The Federally Administered Tribal Areas of Pakistan, which border Afghanistan, are governed under regulations dating from the era of British colonial rule. Pakistani courts and Parliament have no jurisdiction there; instead, they are ruled by a “political agent” appointed by the central government. Pashtuns and others living in the tribal areas have few rights and can be exiled, their homes and businesses razed, and members arrested en masse over minor transgressions.
After the Sept. 11, 2001, attacks on the United States, the tribal areas — particularly South Waziristan, where Mr. Mehsud was from, and North Waziristan — became a front line of the war on terrorism, as Al Qaeda and other groups took refuge there. Pashtuns in the tribal areas suffered both from militant attacks and from crackdowns by the army, and those who fled to other parts of Pakistan — like Karachi, in Mr. Mehsud’s case — say persecution followed them.
“Thousands of young Pashtun boys have disappeared in the last decade and a half, picked up from their homes and universities and streets in the name of curbing militancy,” said Farhad Ali, the 24-year-old vice chairman of the Fata Youth Jirga, one of the organizations leading the Islamabad protests. “We want all these young men to be produced before a court of law and concrete evidence presented that they have committed any crime.”
“This is one of our major demands: Stop this stereotyping of Pashtuns as militants,” Mr. Ali said. “Stop imposing curfew in our areas every time there is any untoward event in another part of the country. Let us live in peace, please.”
The demonstrators, who have set up tents outside the National Press Club in Islamabad, are also demanding the arrest of Rao Anwar, a Karachi police commander who has been accused of killing Mr. Mehsud and who is now on the run.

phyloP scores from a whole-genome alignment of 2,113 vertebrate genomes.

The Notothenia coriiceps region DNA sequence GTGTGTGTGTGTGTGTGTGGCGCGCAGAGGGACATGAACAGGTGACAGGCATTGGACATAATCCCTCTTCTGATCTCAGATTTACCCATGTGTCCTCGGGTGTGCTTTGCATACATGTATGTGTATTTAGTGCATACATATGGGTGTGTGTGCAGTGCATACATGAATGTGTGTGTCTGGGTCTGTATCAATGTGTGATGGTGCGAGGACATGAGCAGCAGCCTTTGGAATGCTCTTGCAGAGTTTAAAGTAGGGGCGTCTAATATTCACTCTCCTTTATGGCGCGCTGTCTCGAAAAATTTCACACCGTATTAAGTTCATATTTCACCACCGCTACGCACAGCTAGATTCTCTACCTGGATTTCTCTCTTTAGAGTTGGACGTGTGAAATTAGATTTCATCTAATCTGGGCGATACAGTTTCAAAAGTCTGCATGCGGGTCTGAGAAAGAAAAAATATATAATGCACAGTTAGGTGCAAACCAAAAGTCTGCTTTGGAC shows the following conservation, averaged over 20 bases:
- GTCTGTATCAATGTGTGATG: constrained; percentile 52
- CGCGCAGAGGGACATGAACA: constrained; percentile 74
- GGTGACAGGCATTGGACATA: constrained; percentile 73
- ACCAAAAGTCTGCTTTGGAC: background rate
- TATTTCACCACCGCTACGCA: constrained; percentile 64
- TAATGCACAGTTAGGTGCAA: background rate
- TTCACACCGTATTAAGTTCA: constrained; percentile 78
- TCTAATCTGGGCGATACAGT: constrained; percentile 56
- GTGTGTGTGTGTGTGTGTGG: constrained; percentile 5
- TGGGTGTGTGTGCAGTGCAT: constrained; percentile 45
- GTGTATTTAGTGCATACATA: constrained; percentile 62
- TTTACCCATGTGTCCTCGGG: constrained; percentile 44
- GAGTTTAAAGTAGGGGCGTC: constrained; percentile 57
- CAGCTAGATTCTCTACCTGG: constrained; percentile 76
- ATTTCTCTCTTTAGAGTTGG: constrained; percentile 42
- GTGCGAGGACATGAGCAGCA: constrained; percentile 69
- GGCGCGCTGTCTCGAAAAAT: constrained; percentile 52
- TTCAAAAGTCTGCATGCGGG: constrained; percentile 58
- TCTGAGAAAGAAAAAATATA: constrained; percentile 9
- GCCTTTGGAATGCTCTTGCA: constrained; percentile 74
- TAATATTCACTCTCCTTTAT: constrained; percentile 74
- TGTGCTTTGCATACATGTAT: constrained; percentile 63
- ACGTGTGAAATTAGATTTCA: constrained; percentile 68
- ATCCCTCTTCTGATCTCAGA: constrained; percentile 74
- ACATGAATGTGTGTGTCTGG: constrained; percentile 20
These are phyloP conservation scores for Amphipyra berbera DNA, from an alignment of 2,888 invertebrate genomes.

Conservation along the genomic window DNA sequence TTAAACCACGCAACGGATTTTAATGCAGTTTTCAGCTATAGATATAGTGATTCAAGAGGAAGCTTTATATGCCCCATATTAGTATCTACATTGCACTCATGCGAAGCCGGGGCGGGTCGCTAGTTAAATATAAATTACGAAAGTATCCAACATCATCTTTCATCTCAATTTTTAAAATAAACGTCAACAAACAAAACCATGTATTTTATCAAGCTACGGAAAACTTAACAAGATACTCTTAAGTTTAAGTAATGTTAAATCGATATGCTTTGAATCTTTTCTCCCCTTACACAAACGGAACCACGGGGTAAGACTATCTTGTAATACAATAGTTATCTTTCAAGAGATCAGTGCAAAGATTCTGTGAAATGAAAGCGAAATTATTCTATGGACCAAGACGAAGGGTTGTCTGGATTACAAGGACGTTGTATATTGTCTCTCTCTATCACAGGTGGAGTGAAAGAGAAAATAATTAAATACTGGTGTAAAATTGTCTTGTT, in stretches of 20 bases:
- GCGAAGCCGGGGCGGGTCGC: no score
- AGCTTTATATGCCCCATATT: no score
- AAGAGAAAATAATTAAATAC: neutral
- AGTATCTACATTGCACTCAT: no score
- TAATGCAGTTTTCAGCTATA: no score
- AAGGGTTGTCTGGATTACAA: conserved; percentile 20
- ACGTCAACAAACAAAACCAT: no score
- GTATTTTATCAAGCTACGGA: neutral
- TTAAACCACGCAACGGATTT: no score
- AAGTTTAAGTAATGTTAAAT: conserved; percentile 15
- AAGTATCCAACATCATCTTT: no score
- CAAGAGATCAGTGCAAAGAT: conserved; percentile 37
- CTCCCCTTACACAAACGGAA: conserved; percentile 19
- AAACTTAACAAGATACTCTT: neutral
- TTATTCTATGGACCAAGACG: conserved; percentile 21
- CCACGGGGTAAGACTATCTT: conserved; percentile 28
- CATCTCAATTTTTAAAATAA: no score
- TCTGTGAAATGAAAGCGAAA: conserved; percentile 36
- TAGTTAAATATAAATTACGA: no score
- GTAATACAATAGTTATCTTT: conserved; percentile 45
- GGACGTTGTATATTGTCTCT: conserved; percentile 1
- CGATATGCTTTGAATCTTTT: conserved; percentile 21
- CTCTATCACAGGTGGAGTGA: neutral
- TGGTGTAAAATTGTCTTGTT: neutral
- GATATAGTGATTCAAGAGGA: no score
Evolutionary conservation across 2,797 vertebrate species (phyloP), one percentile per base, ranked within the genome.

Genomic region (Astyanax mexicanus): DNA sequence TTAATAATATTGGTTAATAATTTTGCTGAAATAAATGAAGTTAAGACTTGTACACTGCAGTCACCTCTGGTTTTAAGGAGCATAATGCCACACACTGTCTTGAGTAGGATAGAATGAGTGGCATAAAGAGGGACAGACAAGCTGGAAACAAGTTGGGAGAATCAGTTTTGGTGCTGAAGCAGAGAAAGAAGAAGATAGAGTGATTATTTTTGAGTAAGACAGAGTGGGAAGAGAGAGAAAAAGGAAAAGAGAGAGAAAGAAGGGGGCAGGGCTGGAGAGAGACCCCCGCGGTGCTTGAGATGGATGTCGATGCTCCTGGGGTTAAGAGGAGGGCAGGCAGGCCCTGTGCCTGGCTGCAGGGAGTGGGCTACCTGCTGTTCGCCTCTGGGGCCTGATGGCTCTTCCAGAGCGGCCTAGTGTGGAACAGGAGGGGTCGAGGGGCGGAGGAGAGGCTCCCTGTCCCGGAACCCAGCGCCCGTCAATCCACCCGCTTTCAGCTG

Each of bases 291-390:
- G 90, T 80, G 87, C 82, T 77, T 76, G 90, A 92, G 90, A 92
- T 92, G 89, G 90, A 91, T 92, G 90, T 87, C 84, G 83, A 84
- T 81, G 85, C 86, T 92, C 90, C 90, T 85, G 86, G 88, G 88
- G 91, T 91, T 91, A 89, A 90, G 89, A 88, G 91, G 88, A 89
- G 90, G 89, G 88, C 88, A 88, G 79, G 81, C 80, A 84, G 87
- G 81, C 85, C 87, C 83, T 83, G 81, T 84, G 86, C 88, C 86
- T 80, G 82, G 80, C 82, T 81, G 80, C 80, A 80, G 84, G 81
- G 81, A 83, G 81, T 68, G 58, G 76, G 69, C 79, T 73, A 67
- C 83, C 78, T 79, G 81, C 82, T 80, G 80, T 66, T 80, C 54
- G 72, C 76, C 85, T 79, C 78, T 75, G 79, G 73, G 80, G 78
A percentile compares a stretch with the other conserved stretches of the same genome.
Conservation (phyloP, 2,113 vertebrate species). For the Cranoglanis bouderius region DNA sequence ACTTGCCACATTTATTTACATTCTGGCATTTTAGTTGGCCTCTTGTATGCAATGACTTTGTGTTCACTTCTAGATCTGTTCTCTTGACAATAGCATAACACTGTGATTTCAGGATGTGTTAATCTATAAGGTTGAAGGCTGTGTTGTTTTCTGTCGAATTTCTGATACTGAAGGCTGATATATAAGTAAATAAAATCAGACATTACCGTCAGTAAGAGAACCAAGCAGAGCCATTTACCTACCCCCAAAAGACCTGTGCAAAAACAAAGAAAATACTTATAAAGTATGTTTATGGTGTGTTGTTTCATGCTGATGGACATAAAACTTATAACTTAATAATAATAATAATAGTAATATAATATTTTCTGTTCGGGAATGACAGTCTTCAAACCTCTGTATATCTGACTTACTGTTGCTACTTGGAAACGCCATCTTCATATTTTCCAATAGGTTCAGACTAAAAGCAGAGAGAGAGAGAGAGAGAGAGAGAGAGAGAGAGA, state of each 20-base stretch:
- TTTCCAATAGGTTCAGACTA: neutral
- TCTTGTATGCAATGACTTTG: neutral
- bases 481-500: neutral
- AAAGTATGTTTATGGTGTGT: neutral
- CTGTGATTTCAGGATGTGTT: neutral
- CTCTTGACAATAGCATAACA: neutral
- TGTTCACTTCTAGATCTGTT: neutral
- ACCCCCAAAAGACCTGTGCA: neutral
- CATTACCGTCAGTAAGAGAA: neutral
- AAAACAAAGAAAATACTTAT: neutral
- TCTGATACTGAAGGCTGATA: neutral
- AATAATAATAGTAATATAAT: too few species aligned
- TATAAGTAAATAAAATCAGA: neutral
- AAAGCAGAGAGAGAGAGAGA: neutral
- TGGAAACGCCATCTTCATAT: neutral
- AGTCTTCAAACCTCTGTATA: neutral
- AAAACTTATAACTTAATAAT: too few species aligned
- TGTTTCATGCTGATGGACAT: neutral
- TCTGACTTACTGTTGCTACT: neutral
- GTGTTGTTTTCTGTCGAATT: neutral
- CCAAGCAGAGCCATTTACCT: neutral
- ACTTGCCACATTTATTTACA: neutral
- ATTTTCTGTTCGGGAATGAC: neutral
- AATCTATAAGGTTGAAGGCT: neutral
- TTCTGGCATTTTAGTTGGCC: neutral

They also say they want the army to clear land mines from the tribal areas, particularly the South Waziristan district. Mr. Ali said that since 2009, more than 35 people had been killed by land mines in South Waziristan. “I wanted to do something with my life, I wanted to become someone, but look at me,” said Islam Zeb, from South Waziristan, who took part in the Islamabad protest. Mr. Zeb said he had been blinded in a land mine blast that cost his brother his hand.
“If a soldier is wounded in a land mine explosion, entire families are arrested, people disappear without a trace,” Mr. Zeb added.
The Pakistani Army’s media wing denied that the army had ever laid mines in the tribal areas, saying that militants had done so. But it said that the army would send 10 demining teams to South Waziristan immediately. Other officials were also quick to assure the demonstrators that they had been heard. Tariq Fazal Chaudhry, a government minister who met with protest leaders, said the government fully supported their demands. But he declined to say when they would be met.
Manan Ahmed Asif, a professor of history at Columbia University, called the tribal areas “a geography outside the laws of the nation,” where both militant groups and the army had found that “violence could be meted out with little regard to its inhabitants.”
At least 70 percent of the region’s five million people live in poverty, the literacy rate is just 10 percent for women and 36 percent for men, and the infant mortality rate is the nation’s highest. For years, Pakistani militants have used the lawless area to initiate assaults against Pakistan’s government and against United States-led forces in Afghanistan.
Since 2001, the Pakistani military has launched 10 operations against militant strongholds in the region, most recently in 2013 in North Waziristan. The offensives have displaced almost two million people, according to figures from the United Nations refugee agency and the Geneva-based Internal Displacement Monitoring Center, as homes, schools and hospitals have been turned into hide-outs by militants and meager civic amenities have been destroyed.
The Pakistani Army says it is now spending millions to repatriate displaced people, rebuild infrastructure and earn residents’ good will. But many residents still view the soldiers as occupiers, and militants continue to pose a threat.
Parliament is considering a proposal to merge the war-torn and neglected tribal areas with the adjoining province of Khyber-Pakhtunkhwa. That would allow the people in the tribal areas to become full citizens of Pakistan for the first time. But the plan has become a divisive issue among those favoring reform, with some political parties opposing a merger and calling for the tribal areas to become a separate province instead.
Simbal Khan, a security analyst and nonresident fellow at a think tank, the Center for International Strategic Studies, in Islamabad, said she was skeptical that the protests would lead to real change for Pashtuns.
“All this movement you see, it is pre-election mobilization,” Ms. Khan said, referring to national elections scheduled for July.